Estate Planning Tools
DURABLE POWER OF ATTORNEY /
PATIENT ADVOCATES OR "LIVING WILLS"
PRE-NUPTIAL AGREEMENTS /
Your Will tells a Probate Court judge what to do with any land located in this state, or any personal property that you own after your death. A Will also names a Personal Representative who will gather and identify the assets to be sold, or distributed to the people that you name. He or she can be given powers beyond the "statutory" powers that a Personal Representative has when there is no will. These extra powers given in a Will help to avoid family disputes, expensive insurance bonds, delays and extra court hearings.
A Will can also nominate a guardian for minor children but the other natural parents will normally be ordered to receive custody and given rights to any money left to the child until the child is an adult (their 18th birthday). Instead a Will can place all the money into a Will trust that another family member can protect until the child is able to handle the money. This can mean age 25 or beyond if the "trustee" in your Will feels that a young beneficiary might waste the money.
A Will cannot distribute insurance proceeds, joint property, pension funds, or checking and savings accounts where there is another name on the contract or card. These items are not owned by you after your death. These items can be left to a living trust or Will only if that is on the beneficiary card.
One purpose of a Will is to avoid disagreements between surviving family members over what your "real" wishes were. The Will normally not used when the first spouse passes away as most assets are held jointly. Michigan does not have an inheritance tax until an estate exceeds $1,500,000 or more. Most Wills do not have to deal with enough money to worry about taxes, but property not held jointly might have to be sold and split between a surviving spouse and the children if there is no Will. Half of the home and most of the property that a surviving spouse needs for income will go to the children. There are exemptions for a surviving spouse, which would protect their home.
You cannot leave property at your death to a charity or persons other than your spouse and children, unless you have a Will or living trust. You must make irrevocable lifetime gifts unless you have a Will or living trust. A "charitable trust" can allow you to give property to a charity after you and your spouse, and then your children, have enjoyed its use, but receive income tax credit for the property's fair market value, to spend during your lifetime, this special type of trust is irrevocable.
Everyone should have a will even if they have everything held jointly, where they have given away their home to their children, and where they feel "too young" to worry about dying. The Will takes care of things that were missed or that were received by the estate after your death (tax returns, lawsuits, pensions and other income). Anyone over 18 can have a Will in nearly all states.
Your Will can make specific gifts to individual children. This includes heirlooms, jewelry, and collections such as guns, coins or art items. A collection would probably be split up or sold without a Will directing its distribution. The Will has no effect without a Petition to a Probate Court and acceptance by the judge. A later Will revokes an earlier one. A sale of an item listed in a Will does not revoke the Will; it merely revokes the gift. A Will should be replaced if you have any changes in your life such as: a death, divorce, remarriage, a disabled child, or you move to another state.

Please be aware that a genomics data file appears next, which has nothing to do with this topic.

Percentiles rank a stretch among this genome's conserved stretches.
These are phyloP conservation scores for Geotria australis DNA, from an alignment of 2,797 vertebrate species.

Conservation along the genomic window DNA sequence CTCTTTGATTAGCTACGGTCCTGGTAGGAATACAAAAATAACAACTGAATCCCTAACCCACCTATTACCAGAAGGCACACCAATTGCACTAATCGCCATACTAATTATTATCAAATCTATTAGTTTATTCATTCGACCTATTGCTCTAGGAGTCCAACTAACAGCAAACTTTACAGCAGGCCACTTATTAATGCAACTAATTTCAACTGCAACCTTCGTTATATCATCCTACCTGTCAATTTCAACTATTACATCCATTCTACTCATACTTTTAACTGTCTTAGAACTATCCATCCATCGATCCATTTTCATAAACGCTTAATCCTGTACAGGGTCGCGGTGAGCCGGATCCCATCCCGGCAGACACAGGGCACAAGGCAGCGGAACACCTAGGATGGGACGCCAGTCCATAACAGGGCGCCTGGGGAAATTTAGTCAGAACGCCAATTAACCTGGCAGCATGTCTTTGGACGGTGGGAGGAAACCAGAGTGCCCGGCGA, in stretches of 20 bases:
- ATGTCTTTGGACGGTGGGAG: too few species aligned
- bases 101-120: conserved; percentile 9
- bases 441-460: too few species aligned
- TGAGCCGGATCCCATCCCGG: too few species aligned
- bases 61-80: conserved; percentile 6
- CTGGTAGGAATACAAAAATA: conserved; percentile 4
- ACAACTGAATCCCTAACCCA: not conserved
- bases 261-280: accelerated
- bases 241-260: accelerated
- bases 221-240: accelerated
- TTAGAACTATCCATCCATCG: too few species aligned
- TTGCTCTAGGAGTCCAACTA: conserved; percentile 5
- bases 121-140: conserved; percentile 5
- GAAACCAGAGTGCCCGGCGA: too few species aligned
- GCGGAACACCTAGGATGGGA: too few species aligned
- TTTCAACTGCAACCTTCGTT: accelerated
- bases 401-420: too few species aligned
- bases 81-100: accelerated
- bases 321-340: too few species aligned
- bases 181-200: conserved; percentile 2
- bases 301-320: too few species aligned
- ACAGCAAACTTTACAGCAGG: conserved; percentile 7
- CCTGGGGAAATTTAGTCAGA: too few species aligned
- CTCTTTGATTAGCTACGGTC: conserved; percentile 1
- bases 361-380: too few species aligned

You are not required to leave any gift to a child who is over age 18. You cannot leave your spouse out of your Will. Unless there was a "pre-nuptial" agreement, the surviving spouse can bypass your will and demand at least $150,000 and one-half of all of the rest of your assets. However, this half includes property they received by joint ownership and in joint bank accounts. Any agreements must be "fair" in all aspects. The survivor may also claim certain cash exemptions and temporary support over and above the one half interest.
Your Will must be probated in two states if you own real estate in another state. A Will does not pass property; only the Court Order does that. A Michigan court cannot affect title to land another state. This type of situation is a good reason to have a living trust to avoid such high expenses as a trust is effective to pass title in more than one state.
Many Wills have a trust clause written into them where there are minor children or grandchildren. This is most important where there is an ex-spouse who would receive the money for minor children or where a child might not be able to spend funds wisely. A separate living trust can also help reduce or prevent your gift from merely replacing other benefits where there is a disabled party receiving assistance. This area of the law changes very rapidly and another tool besides a Will should be considered for funding extra gifts to the disabled child or heir.
An attorney who prepares a Will should know about any special questions, such as concerns about a spendthrift, a disabled child, or about a family cottage that you may wish to discourage children from selling. You need to provide the attorney with copies of deeds, insurance beneficiary cards, and savings and stockbroker account cards for review. This allows a clearer discussion about what is or is not to be in your Will, and about any tax concerns that might be reduced.